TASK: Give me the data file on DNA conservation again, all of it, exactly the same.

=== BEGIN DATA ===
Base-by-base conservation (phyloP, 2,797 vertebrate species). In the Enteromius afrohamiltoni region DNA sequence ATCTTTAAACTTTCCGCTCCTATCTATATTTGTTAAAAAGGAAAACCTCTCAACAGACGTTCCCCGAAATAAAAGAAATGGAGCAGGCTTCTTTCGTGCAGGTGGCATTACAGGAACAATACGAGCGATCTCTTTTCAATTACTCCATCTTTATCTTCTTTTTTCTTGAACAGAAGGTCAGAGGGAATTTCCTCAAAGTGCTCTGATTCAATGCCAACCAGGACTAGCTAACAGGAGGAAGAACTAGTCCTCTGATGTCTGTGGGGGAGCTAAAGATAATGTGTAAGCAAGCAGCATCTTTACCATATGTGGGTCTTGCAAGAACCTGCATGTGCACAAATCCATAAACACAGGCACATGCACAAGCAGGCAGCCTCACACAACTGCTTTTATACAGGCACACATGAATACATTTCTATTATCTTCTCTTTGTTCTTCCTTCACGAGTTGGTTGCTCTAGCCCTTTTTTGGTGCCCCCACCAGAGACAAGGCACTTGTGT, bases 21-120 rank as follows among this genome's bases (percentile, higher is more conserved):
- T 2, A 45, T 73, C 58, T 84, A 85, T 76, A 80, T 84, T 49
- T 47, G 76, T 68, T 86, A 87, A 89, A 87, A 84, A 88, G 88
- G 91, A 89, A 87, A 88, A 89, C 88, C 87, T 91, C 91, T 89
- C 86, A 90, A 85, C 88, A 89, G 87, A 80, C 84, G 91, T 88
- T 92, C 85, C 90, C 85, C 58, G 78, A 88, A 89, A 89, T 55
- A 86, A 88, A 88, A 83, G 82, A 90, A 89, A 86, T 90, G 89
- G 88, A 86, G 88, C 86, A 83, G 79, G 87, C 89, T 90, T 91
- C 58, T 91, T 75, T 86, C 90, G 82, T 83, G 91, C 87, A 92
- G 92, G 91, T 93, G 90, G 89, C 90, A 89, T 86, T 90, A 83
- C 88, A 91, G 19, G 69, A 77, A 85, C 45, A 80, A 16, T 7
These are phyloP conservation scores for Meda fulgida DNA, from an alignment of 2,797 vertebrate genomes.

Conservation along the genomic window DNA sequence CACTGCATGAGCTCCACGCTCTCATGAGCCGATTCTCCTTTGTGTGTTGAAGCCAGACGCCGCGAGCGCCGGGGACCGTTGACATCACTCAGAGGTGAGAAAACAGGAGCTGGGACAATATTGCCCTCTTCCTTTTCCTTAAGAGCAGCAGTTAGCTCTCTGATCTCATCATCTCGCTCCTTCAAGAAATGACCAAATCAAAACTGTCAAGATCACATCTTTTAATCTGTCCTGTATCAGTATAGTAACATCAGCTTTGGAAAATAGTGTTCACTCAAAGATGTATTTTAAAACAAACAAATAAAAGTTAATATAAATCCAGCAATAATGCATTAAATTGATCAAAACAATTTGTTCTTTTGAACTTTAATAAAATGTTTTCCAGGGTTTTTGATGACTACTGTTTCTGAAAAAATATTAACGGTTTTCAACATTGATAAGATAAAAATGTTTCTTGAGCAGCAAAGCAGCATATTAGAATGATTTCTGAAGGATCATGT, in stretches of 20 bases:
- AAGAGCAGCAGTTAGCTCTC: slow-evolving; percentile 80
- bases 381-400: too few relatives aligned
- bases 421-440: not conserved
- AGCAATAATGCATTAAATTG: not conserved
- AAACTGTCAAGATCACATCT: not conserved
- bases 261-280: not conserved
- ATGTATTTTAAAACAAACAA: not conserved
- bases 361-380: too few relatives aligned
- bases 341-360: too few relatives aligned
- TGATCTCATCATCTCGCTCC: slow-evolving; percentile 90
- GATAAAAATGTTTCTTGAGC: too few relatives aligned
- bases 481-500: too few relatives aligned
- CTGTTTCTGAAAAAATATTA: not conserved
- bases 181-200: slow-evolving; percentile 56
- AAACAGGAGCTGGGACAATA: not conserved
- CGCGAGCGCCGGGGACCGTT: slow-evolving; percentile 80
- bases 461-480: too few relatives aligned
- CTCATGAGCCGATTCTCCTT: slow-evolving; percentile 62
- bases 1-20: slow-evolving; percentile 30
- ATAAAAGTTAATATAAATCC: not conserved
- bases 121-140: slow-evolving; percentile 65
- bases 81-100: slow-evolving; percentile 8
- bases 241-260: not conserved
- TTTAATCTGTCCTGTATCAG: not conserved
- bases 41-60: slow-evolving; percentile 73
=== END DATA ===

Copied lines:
Base-by-base conservation (phyloP, 2,797 vertebrate species). In the Enteromius afrohamiltoni region DNA sequence ATCTTTAAACTTTCCGCTCCTATCTATATTTGTTAAAAAGGAAAACCTCTCAACAGACGTTCCCCGAAATAAAAGAAATGGAGCAGGCTTCTTTCGTGCAGGTGGCATTACAGGAACAATACGAGCGATCTCTTTTCAATTACTCCATCTTTATCTTCTTTTTTCTTGAACAGAAGGTCAGAGGGAATTTCCTCAAAGTGCTCTGATTCAATGCCAACCAGGACTAGCTAACAGGAGGAAGAACTAGTCCTCTGATGTCTGTGGGGGAGCTAAAGATAATGTGTAAGCAAGCAGCATCTTTACCATATGTGGGTCTTGCAAGAACCTGCATGTGCACAAATCCATAAACACAGGCACATGCACAAGCAGGCAGCCTCACACAACTGCTTTTATACAGGCACACATGAATACATTTCTATTATCTTCTCTTTGTTCTTCCTTCACGAGTTGGTTGCTCTAGCCCTTTTTTGGTGCCCCCACCAGAGACAAGGCACTTGTGT, bases 21-120 rank as follows among this genome's bases (percentile, higher is more conserved):
- T 2, A 45, T 73, C 58, T 84, A 85, T 76, A 80, T 84, T 49
- T 47, G 76, T 68, T 86, A 87, A 89, A 87, A 84, A 88, G 88
- G 91, A 89, A 87, A 88, A 89, C 88, C 87, T 91, C 91, T 89
- C 86, A 90, A 85, C 88, A 89, G 87, A 80, C 84, G 91, T 88
- T 92, C 85, C 90, C 85, C 58, G 78, A 88, A 89, A 89, T 55
- A 86, A 88, A 88, A 83, G 82, A 90, A 89, A 86, T 90, G 89
- G 88, A 86, G 88, C 86, A 83, G 79, G 87, C 89, T 90, T 91
- C 58, T 91, T 75, T 86, C 90, G 82, T 83, G 91, C 87, A 92
- G 92, G 91, T 93, G 90, G 89, C 90, A 89, T 86, T 90, A 83
- C 88, A 91, G 19, G 69, A 77, A 85, C 45, A 80, A 16, T 7
These are phyloP conservation scores for Meda fulgida DNA, from an alignment of 2,797 vertebrate genomes.

Conservation along the genomic window DNA sequence CACTGCATGAGCTCCACGCTCTCATGAGCCGATTCTCCTTTGTGTGTTGAAGCCAGACGCCGCGAGCGCCGGGGACCGTTGACATCACTCAGAGGTGAGAAAACAGGAGCTGGGACAATATTGCCCTCTTCCTTTTCCTTAAGAGCAGCAGTTAGCTCTCTGATCTCATCATCTCGCTCCTTCAAGAAATGACCAAATCAAAACTGTCAAGATCACATCTTTTAATCTGTCCTGTATCAGTATAGTAACATCAGCTTTGGAAAATAGTGTTCACTCAAAGATGTATTTTAAAACAAACAAATAAAAGTTAATATAAATCCAGCAATAATGCATTAAATTGATCAAAACAATTTGTTCTTTTGAACTTTAATAAAATGTTTTCCAGGGTTTTTGATGACTACTGTTTCTGAAAAAATATTAACGGTTTTCAACATTGATAAGATAAAAATGTTTCTTGAGCAGCAAAGCAGCATATTAGAATGATTTCTGAAGGATCATGT, in stretches of 20 bases:
- AAGAGCAGCAGTTAGCTCTC: slow-evolving; percentile 80
- bases 381-400: too few relatives aligned
- bases 421-440: not conserved
- AGCAATAATGCATTAAATTG: not conserved
- AAACTGTCAAGATCACATCT: not conserved
- bases 261-280: not conserved
- ATGTATTTTAAAACAAACAA: not conserved
- bases 361-380: too few relatives aligned
- bases 341-360: too few relatives aligned
- TGATCTCATCATCTCGCTCC: slow-evolving; percentile 90
- GATAAAAATGTTTCTTGAGC: too few relatives aligned
- bases 481-500: too few relatives aligned
- CTGTTTCTGAAAAAATATTA: not conserved
- bases 181-200: slow-evolving; percentile 56
- AAACAGGAGCTGGGACAATA: not conserved
- CGCGAGCGCCGGGGACCGTT: slow-evolving; percentile 80
- bases 461-480: too few relatives aligned
- CTCATGAGCCGATTCTCCTT: slow-evolving; percentile 62
- bases 1-20: slow-evolving; percentile 30
- ATAAAAGTTAATATAAATCC: not conserved
- bases 121-140: slow-evolving; percentile 65
- bases 81-100: slow-evolving; percentile 8
- bases 241-260: not conserved
- TTTAATCTGTCCTGTATCAG: not conserved
- bases 41-60: slow-evolving; percentile 73